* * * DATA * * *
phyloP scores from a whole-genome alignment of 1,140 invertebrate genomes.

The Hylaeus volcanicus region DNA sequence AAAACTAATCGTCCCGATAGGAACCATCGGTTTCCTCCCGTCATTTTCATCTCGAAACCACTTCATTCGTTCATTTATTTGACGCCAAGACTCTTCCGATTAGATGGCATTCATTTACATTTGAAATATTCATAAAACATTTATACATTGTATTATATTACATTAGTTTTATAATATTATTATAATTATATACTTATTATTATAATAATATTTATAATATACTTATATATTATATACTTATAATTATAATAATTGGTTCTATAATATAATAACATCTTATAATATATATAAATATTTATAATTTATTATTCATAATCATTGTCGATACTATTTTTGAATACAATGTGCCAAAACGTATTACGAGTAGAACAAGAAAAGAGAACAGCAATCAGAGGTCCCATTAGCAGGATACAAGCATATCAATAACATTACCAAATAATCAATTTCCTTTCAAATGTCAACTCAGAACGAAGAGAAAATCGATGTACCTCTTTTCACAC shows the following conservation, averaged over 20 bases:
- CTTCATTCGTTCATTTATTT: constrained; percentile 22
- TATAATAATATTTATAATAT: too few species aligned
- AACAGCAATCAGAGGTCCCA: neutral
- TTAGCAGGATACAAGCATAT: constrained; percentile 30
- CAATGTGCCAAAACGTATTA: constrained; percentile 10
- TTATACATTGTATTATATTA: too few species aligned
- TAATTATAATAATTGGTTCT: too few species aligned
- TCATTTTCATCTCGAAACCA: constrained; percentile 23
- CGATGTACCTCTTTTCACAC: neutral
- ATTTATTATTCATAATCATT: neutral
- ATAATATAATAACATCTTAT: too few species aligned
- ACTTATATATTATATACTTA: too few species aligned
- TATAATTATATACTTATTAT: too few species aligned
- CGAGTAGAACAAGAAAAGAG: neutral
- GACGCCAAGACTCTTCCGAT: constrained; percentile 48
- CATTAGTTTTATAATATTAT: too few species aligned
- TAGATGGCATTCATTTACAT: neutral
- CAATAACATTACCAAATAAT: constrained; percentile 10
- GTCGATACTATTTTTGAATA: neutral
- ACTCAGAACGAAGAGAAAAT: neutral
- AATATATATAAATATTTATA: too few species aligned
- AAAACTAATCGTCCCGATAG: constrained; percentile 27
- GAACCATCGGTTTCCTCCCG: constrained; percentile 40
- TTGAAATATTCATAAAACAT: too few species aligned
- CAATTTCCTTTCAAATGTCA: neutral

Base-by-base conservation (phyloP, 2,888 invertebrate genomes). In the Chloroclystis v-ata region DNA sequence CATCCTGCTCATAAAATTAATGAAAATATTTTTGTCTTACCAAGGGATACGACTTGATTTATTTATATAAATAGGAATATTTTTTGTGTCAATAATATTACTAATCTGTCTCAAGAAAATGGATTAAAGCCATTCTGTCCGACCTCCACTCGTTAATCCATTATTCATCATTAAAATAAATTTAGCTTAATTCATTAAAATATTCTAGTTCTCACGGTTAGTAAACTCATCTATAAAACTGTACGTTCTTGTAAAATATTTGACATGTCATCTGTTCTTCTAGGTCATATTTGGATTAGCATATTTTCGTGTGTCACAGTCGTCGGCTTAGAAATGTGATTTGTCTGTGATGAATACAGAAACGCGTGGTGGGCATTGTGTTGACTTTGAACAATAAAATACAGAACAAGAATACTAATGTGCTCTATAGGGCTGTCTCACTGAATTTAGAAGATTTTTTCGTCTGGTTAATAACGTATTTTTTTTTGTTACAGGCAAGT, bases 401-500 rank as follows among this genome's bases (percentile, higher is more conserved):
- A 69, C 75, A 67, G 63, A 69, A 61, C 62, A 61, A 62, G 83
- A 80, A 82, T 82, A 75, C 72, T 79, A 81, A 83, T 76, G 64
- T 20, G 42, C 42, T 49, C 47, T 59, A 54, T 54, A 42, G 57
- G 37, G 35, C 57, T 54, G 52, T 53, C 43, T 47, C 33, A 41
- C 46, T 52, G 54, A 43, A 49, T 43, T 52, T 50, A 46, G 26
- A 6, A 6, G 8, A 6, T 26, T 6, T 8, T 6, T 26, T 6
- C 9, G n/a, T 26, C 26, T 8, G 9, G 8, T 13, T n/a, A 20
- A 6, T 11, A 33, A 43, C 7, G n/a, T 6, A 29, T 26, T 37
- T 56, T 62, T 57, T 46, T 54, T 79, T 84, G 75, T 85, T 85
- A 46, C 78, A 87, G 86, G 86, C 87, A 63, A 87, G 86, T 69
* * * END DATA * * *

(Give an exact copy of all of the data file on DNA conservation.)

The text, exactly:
phyloP scores from a whole-genome alignment of 1,140 invertebrate genomes.

The Hylaeus volcanicus region DNA sequence AAAACTAATCGTCCCGATAGGAACCATCGGTTTCCTCCCGTCATTTTCATCTCGAAACCACTTCATTCGTTCATTTATTTGACGCCAAGACTCTTCCGATTAGATGGCATTCATTTACATTTGAAATATTCATAAAACATTTATACATTGTATTATATTACATTAGTTTTATAATATTATTATAATTATATACTTATTATTATAATAATATTTATAATATACTTATATATTATATACTTATAATTATAATAATTGGTTCTATAATATAATAACATCTTATAATATATATAAATATTTATAATTTATTATTCATAATCATTGTCGATACTATTTTTGAATACAATGTGCCAAAACGTATTACGAGTAGAACAAGAAAAGAGAACAGCAATCAGAGGTCCCATTAGCAGGATACAAGCATATCAATAACATTACCAAATAATCAATTTCCTTTCAAATGTCAACTCAGAACGAAGAGAAAATCGATGTACCTCTTTTCACAC shows the following conservation, averaged over 20 bases:
- CTTCATTCGTTCATTTATTT: constrained; percentile 22
- TATAATAATATTTATAATAT: too few species aligned
- AACAGCAATCAGAGGTCCCA: neutral
- TTAGCAGGATACAAGCATAT: constrained; percentile 30
- CAATGTGCCAAAACGTATTA: constrained; percentile 10
- TTATACATTGTATTATATTA: too few species aligned
- TAATTATAATAATTGGTTCT: too few species aligned
- TCATTTTCATCTCGAAACCA: constrained; percentile 23
- CGATGTACCTCTTTTCACAC: neutral
- ATTTATTATTCATAATCATT: neutral
- ATAATATAATAACATCTTAT: too few species aligned
- ACTTATATATTATATACTTA: too few species aligned
- TATAATTATATACTTATTAT: too few species aligned
- CGAGTAGAACAAGAAAAGAG: neutral
- GACGCCAAGACTCTTCCGAT: constrained; percentile 48
- CATTAGTTTTATAATATTAT: too few species aligned
- TAGATGGCATTCATTTACAT: neutral
- CAATAACATTACCAAATAAT: constrained; percentile 10
- GTCGATACTATTTTTGAATA: neutral
- ACTCAGAACGAAGAGAAAAT: neutral
- AATATATATAAATATTTATA: too few species aligned
- AAAACTAATCGTCCCGATAG: constrained; percentile 27
- GAACCATCGGTTTCCTCCCG: constrained; percentile 40
- TTGAAATATTCATAAAACAT: too few species aligned
- CAATTTCCTTTCAAATGTCA: neutral

Base-by-base conservation (phyloP, 2,888 invertebrate genomes). In the Chloroclystis v-ata region DNA sequence CATCCTGCTCATAAAATTAATGAAAATATTTTTGTCTTACCAAGGGATACGACTTGATTTATTTATATAAATAGGAATATTTTTTGTGTCAATAATATTACTAATCTGTCTCAAGAAAATGGATTAAAGCCATTCTGTCCGACCTCCACTCGTTAATCCATTATTCATCATTAAAATAAATTTAGCTTAATTCATTAAAATATTCTAGTTCTCACGGTTAGTAAACTCATCTATAAAACTGTACGTTCTTGTAAAATATTTGACATGTCATCTGTTCTTCTAGGTCATATTTGGATTAGCATATTTTCGTGTGTCACAGTCGTCGGCTTAGAAATGTGATTTGTCTGTGATGAATACAGAAACGCGTGGTGGGCATTGTGTTGACTTTGAACAATAAAATACAGAACAAGAATACTAATGTGCTCTATAGGGCTGTCTCACTGAATTTAGAAGATTTTTTCGTCTGGTTAATAACGTATTTTTTTTTGTTACAGGCAAGT, bases 401-500 rank as follows among this genome's bases (percentile, higher is more conserved):
- A 69, C 75, A 67, G 63, A 69, A 61, C 62, A 61, A 62, G 83
- A 80, A 82, T 82, A 75, C 72, T 79, A 81, A 83, T 76, G 64
- T 20, G 42, C 42, T 49, C 47, T 59, A 54, T 54, A 42, G 57
- G 37, G 35, C 57, T 54, G 52, T 53, C 43, T 47, C 33, A 41
- C 46, T 52, G 54, A 43, A 49, T 43, T 52, T 50, A 46, G 26
- A 6, A 6, G 8, A 6, T 26, T 6, T 8, T 6, T 26, T 6
- C 9, G n/a, T 26, C 26, T 8, G 9, G 8, T 13, T n/a, A 20
- A 6, T 11, A 33, A 43, C 7, G n/a, T 6, A 29, T 26, T 37
- T 56, T 62, T 57, T 46, T 54, T 79, T 84, G 75, T 85, T 85
- A 46, C 78, A 87, G 86, G 86, C 87, A 63, A 87, G 86, T 69